They probably realized this anyway, given the vivid nature of the game's most compelling moments.
Braves starter Julio Teheran (5-3) looked dazzling at times and vulnerable at others while working six innings. When Teheran faltered -- he allowed seven hits and stranded eight runners -- he received run-saving defense from left fielder Justin Upton and shortstop Andrelton Simmons.
Lincecum (4-7) lapsed when he dangled an 0-2 changeup with two outs in the first inning to Freddie Freeman, who lined an RBI single. It was his first career hit off Lincecum in 12 at-bats.
"I knew out of my hand that it wasn't right," said Lincecum, who was caught on a television replay screaming in dismay as Freeman connected.
But misplays by left fielder Andres Torres accounted for Atlanta's final two runs. Torres lost track of B.J. Upton's third-inning line drive in the Turner Field lights, resulting in an RBI double.
"I've lost a few balls like that," said Torres, clearly upset with himself.
Three innings later, Torres committed a two-base error on Ramiro Pena's single, allowing the ball to slither past the outside of his right foot.
"I have no clue, to be honest. But it was terrible," Torres said when asked to explain the misplay.
Pinch-hitter Jordan Schafer's bunt scored Pena. After that, the Giants didn't have a single baserunner. Matters were different earlier.
Upton robbed the Giants of a fruitful fourth inning. After Buster Posey and Brandon Belt singled and Torres walked to load the bases with two outs, Joaquin Arias lifted a bloop to shallow left field that appeared destined to fall safely. But Upton dove to snare the ball millimeters above the grass and held onto his prize as he tumbled, denying the Giants at least two runs.
"I thought it was going to drop, but when I saw everybody clapping, I was like, 'Oh, he made it.' It was pretty exciting," Teheran said.
The Giants endured similar heartbreak in the sixth, which began with singles by Posey and Hunter Pence. Teheran recovered to strike out Belt and Torres and received substantial help from Simmons, who dove to smother Arias' grounder up the middle. It would have delivered Posey with San Francisco's first run. Instead, the bases were loaded, and the threat ebbed as Nick Noonan flied out to left field.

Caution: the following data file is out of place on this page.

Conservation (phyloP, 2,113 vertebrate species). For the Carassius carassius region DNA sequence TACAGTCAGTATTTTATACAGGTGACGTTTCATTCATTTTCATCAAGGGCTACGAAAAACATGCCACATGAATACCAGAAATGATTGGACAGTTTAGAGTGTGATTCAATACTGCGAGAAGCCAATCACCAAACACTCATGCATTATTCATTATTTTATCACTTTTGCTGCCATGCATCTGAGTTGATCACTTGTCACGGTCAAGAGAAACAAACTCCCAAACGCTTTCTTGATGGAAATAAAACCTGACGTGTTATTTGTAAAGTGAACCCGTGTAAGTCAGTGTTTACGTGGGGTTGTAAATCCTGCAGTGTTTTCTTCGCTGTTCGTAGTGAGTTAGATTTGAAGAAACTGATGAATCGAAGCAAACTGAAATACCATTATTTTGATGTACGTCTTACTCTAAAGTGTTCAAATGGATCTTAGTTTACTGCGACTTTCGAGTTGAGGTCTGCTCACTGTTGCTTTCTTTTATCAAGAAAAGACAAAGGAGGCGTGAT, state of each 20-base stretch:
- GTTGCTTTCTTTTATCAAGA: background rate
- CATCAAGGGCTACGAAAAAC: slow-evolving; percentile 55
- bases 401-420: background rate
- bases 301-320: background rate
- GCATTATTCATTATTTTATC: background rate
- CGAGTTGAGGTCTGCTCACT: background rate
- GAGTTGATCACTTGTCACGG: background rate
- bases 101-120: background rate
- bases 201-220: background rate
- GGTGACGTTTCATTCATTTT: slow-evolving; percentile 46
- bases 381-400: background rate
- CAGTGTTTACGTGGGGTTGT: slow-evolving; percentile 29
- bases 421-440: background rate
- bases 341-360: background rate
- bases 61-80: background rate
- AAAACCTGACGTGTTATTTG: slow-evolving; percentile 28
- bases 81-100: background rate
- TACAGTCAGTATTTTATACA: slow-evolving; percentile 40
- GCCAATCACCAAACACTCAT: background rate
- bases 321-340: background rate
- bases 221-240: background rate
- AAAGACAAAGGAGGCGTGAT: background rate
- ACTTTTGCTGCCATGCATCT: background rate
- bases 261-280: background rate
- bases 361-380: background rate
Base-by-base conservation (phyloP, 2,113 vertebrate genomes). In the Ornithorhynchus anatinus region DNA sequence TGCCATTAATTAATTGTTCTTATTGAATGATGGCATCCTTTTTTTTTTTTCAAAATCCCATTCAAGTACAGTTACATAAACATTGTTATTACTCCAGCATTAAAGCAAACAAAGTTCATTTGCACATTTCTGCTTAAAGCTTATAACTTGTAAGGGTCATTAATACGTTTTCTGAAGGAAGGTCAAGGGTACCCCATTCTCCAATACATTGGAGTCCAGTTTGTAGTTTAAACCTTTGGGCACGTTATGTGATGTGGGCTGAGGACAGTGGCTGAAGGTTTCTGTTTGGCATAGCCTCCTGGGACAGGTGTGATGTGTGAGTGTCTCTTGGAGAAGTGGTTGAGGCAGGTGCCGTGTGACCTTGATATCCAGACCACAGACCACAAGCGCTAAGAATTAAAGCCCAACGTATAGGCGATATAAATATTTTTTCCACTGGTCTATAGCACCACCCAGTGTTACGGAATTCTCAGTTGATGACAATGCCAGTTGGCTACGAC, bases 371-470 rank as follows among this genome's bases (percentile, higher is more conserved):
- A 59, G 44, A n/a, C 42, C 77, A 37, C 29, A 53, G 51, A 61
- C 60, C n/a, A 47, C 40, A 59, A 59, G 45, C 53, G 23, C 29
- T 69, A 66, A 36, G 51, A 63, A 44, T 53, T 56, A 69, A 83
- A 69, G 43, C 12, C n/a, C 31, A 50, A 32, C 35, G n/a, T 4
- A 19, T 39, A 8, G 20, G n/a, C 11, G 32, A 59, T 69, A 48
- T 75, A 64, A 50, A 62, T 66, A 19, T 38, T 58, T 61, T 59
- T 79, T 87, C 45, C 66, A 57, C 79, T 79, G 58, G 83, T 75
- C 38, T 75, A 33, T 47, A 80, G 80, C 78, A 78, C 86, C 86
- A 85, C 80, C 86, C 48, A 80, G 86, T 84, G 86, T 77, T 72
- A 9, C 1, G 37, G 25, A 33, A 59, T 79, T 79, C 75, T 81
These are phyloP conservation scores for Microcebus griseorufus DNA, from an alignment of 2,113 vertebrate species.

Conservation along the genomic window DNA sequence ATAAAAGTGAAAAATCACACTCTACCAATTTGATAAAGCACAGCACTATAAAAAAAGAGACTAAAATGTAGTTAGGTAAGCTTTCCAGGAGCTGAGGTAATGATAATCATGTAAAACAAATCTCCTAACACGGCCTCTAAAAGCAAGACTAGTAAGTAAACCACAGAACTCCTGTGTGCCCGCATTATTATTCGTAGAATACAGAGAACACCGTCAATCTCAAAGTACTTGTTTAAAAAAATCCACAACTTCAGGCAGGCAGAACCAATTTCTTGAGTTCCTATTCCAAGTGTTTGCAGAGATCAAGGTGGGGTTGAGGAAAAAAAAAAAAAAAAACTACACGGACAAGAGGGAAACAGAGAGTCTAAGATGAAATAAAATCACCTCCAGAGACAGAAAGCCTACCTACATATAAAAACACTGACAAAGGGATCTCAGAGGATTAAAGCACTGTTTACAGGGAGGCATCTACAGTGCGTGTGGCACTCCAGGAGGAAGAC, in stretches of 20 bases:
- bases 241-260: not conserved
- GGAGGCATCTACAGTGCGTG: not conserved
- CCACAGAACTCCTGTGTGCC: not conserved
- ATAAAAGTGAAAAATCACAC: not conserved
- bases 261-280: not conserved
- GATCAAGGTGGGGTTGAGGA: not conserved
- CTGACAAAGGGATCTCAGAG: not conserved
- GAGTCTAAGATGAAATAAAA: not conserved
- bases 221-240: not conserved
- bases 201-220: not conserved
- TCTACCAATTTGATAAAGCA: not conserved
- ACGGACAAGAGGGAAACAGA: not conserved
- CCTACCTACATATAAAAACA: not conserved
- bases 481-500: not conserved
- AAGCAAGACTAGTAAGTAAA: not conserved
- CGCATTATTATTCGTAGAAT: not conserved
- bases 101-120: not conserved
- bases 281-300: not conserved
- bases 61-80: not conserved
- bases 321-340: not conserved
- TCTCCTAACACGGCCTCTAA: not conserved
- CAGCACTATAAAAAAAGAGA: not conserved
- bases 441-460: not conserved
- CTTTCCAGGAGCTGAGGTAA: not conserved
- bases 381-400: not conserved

If the Giants could salvage anything from this one, it was Lincecum's ability to record his fifth quality start in 14 outings this year.
"I was proud of how he battled out there," Bochy said. "He didn't let the game get away from us. He ended up throwing a pretty good game. We just didn't do anything with the bats. I think overall he did a really great job of competing and finding a way to get it done."
Said Lincecum, who found his equilibrium after issuing leadoff walks in the first three innings, "Every outing I know I can take some positives from it and not lean on the negatives so much."
That's essentially how the Giants were forced to regard their trip. Their 4-5 mark actually represented a decent effort, considering they faced Arizona, the National League West leader; Pittsburgh, thus far a solid contender; and Atlanta, the NL East pacesetter. Had the Giants not absorbed their first defeat of the season when leading after eight innings Saturday, this would have been an above-.500 trip and thus an unqualified success.
Moreover, though the Giants emerged from their stretch of 12 road games in 14 dates with a 6-8 record, they fell only one game farther behind Arizona in the division standings during this span. Colorado vaulted into second place Sunday, but the third-place Giants trail Arizona by just 1 1/2 games. Fourth-place San Diego, the Giants' next opponent, is only two games out of first place.
"It's a division that's beating up on [each other]," Bochy said. "At the same time, we're lucky that nobody's taken off and pulled away with it."